Blimey, somebody’s managed to miff off Alice Thompson, one of the Times’ most seasoned commentators, and recognised spokeswoman for the middles classes!
Here she is in yesterday’s paper (£) ripping in to University Vice-Chancellors:
Few vice-chancellors have to prove their worth. Often their pay increases are decided over a glass of sherry with the chairman of the governing body (“I’d rather like another £20,000. You know I am running a £300 million business here. I could get far more if I forsook these dusty corridors for the City”).
It would be excusable if the universities were awash with money. Yet, at the same time, they refused to give their academics more than a 1 per cent pay increase and kept many of their researchers on temporary, low-paid contracts. Most students have no idea who their vice-chancellor is, and they don’t care as long as their university is run efficiently. They want inspirational lecturers and tutors to engage them.
Ouch. Of course, I can confidently assert that our Vice-Chancellor at Exeter did not accept a pay rise or any of his bonus this year, so stick that in your pipe and smoke it!
But, she doesn’t stop there, she aims her real fire at the bureaucrats:
In Britain, it’s the administrative staff who are often being paid most. . . if we continue to reward form-filling administrators above inspirational teachers, innovative researchers and great thinkers we will become a nation of accountants.
As the form filler in chief at the University of Exeter, I must take exception. I won’t enter the argument about pay scales. But the suggestion that administrators are paid more, and are more highly regarded than staff doing the teaching and research is palpably absurd! As Universities have grown, they have taken on additional responsibilities for providing support such as accommodation and employability advice to students; they have grown family support and sports centres for staff and student (interestingly Alice Thompson is a determined advocate of family friendly and wellbeing policies in the workplace, but doesn’t give any credit for this!). All this obviously means that the non-academic staff population grows too, but it doesn’t have to mean that it is to the detriment of teaching and research, in fact it is all put in place to ensure that academic staff are able to get on with their teaching and research unimpeded.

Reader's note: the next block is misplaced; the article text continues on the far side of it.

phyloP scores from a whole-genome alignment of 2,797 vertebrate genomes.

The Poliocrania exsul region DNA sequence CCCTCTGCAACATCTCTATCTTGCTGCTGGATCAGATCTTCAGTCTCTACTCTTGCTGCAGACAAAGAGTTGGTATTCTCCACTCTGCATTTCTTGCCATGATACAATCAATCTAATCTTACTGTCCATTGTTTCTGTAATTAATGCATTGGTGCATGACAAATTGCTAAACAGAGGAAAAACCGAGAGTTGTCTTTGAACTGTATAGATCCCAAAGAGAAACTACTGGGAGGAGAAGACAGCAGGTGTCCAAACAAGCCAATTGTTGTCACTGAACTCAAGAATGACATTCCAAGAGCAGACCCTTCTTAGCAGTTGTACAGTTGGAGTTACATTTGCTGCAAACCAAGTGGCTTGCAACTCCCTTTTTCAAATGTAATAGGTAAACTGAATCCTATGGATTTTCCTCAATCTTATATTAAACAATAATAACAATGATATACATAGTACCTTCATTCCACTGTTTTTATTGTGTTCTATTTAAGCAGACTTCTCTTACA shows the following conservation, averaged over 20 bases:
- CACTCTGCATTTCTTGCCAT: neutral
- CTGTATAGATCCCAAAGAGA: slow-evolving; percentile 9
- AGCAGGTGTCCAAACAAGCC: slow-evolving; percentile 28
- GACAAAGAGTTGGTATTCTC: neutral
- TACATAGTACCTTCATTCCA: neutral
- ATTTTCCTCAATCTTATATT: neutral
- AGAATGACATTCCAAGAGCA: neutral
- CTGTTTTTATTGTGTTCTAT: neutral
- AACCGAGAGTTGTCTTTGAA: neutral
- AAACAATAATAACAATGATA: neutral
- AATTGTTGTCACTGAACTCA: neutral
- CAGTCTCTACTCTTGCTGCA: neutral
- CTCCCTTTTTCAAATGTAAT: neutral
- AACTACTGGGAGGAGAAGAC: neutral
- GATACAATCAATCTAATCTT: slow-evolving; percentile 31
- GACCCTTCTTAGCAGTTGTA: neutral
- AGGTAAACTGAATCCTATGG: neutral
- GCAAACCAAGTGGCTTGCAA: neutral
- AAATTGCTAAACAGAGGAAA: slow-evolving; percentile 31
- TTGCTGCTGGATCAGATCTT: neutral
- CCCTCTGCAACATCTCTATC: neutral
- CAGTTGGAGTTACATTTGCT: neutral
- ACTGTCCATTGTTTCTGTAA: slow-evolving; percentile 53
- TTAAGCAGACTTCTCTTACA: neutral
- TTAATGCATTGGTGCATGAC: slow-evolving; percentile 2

This last nugget is a good one though:
At universities such as Cambridge, teaching staff devote only 22 per cent of their time, on average, to teaching; at Oxford it is 25 per cent, according to information supplied by the universities to the Higher Education Funding Council.
. I’m not sure what her point is here? But it is asserted as though it is a killer fact in need of no further explanation. As I wrote a couple of weeks ago, this is not really anything new. In 1966, Professors reported that they spent 26% of their time teaching!! Plus ca change!